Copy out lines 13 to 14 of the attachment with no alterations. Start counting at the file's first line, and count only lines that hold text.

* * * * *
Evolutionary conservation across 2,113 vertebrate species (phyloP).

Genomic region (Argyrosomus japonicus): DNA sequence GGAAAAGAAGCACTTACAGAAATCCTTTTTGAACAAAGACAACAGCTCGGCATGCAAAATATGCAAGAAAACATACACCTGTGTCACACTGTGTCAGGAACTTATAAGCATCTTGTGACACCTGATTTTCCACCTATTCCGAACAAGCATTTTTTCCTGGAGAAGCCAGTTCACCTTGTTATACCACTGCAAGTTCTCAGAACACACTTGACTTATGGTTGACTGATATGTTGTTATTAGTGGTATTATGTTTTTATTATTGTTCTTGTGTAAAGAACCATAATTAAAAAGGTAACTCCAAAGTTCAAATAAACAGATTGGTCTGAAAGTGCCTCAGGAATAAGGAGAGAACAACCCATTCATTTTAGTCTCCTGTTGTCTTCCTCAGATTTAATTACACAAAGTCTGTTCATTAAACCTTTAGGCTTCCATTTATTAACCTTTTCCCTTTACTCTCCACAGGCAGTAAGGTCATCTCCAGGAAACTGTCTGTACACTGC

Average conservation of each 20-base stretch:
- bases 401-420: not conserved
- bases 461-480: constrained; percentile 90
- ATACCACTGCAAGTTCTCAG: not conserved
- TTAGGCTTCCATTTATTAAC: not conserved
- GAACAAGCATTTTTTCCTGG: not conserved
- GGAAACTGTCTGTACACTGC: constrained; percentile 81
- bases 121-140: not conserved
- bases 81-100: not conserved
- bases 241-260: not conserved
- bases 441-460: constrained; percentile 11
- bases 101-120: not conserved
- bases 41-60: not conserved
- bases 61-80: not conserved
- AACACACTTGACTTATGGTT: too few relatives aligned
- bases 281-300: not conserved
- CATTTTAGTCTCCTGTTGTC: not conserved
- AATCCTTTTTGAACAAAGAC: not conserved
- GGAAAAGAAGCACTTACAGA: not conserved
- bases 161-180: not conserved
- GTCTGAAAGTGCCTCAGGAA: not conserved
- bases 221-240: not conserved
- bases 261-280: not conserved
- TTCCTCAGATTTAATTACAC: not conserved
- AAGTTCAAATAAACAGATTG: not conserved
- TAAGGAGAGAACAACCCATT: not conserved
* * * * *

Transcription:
- bases 441-460: constrained; percentile 11
- bases 101-120: not conserved